NSAIDs and Alzheimer's Risk

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Mindy J Kim-Miller, MD, PhD

Although many studies have examined the effects of nonsteroidal anti-inflammatory drugs (NSAIDs) on the risk of developing Alzheimer’s disease, the results remain confusing.

Some of the common NSAIDs used in these studies include aspirin, acetaminophen (Tylenol), ibuprofen (Advil, Motrin), celecoxib (Celebrex), naproxen (Aleve), indomethacin (Indocin), and sulindac (Clinoril).

One report published in June of 2008 examined data from six previous studies and found that all NSAIDs appear to be equally effective at preventing Alzheimer’s. Of the 13,499 participants in these studies, 820 developed Alzheimer’s. Most of the participants the six studies examined were over 64 years old, and those who developed Alzheimer’s were usually over 80 years old.

People who used any type of NSAID had a 23% reduction in the risk of developing the disease compared with those who never used the drugs. The only exception was acetaminophen, which did not significantly decrease the risk.

The six studies varied on the definition of NSAID use. Three studies defined it as current use. One study looked at current use plus use over the previous 2 weeks. Another study assessed use over the prior 2 years, and one defined use as current or former use of four or more doses per week for 1 month or longer.
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In contrast to that report, an earlier study had found mixed results for different kinds of NSAIDs, with ibuprofen showing the most protective effect against Alzheimer’s.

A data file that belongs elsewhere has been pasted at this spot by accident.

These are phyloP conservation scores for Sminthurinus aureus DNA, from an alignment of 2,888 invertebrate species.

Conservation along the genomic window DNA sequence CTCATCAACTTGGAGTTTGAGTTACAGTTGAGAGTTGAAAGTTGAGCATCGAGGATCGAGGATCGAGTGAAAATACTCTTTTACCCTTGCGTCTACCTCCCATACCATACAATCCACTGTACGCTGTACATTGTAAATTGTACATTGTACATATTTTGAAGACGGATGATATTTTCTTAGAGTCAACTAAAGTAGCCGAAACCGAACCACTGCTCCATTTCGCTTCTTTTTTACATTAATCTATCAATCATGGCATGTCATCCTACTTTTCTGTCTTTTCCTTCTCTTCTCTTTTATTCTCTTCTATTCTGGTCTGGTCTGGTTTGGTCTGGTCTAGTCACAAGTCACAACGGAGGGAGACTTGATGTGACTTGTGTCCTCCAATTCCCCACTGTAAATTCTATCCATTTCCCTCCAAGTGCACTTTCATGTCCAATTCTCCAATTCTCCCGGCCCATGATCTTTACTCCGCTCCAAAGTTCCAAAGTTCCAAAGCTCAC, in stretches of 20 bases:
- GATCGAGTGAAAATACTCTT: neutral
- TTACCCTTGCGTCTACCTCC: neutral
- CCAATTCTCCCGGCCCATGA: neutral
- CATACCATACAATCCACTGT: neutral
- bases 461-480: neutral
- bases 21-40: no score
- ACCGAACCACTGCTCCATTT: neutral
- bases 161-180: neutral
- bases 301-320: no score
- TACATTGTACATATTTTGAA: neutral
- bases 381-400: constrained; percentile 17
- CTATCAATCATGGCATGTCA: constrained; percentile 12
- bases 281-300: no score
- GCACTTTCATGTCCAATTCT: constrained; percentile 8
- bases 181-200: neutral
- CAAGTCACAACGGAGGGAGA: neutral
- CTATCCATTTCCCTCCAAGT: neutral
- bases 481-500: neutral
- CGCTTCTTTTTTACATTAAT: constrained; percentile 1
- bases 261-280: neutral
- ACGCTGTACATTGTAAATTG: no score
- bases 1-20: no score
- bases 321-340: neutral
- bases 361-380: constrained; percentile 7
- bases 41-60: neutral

Yet other studies had reported no significant benefit from NSAIDs on either cognitive decline or Alzheimer’s disease risk.

To make the story even more confusing, a recent study published in April of 2009 claimed that heavy NSAID use among people 65 and older is associated with an increased risk of developing dementia. Of the 2,736 participants at the start of the study, 476 developed dementia and 356 developed Alzheimer’s during the 12-year study. Heavy NSAID users were 66% more likely to develop dementia and 57% more likely to develop Alzheimer’s compared to non-users. Heavy NSAID use was defined as taking at least 500 or more standard daily doses during a two-year period.

At this point, “everything in moderation” might be a good way to summarize these studies. Some NSAID use may help reduce the risk of developing Alzheimer’s disease, but too much NSAID use may actually increase the risk. In order to get a clearer, more conclusive understanding, there will need to be further research exploring the relationship between NSAIDs and the development of dementia.

References
ADAPT Research Group. Cognitive function over time in the Alzheimer’s disease anti-inflammatory prevention trial (ADAPT): Results of a randomized, controlled trial of naproxen and celecoxib. Arch Neurol 2008 Jul; 65(7): 896-905.
Breitner J, et al. Risk of dementia and AD with prior exposure to NSAIDS in an elderly community-based cohort. Neurology 2009 Apr; 72(17): DOI: 10.1212/WNL.0b013e3181a18691.
Szekely CA, et al. No advantage of A beta 42-lowering NSAIDs for prevention of Alzheimer dementia in six pooled cohort studies. Neurology. 2008 Jun; 70(24): 2291-8.
Vlad SC, et al. Protective effects of NSAIDs on the development of Alzheimer disease. Neurology 2008 May; 70: 1672-7.

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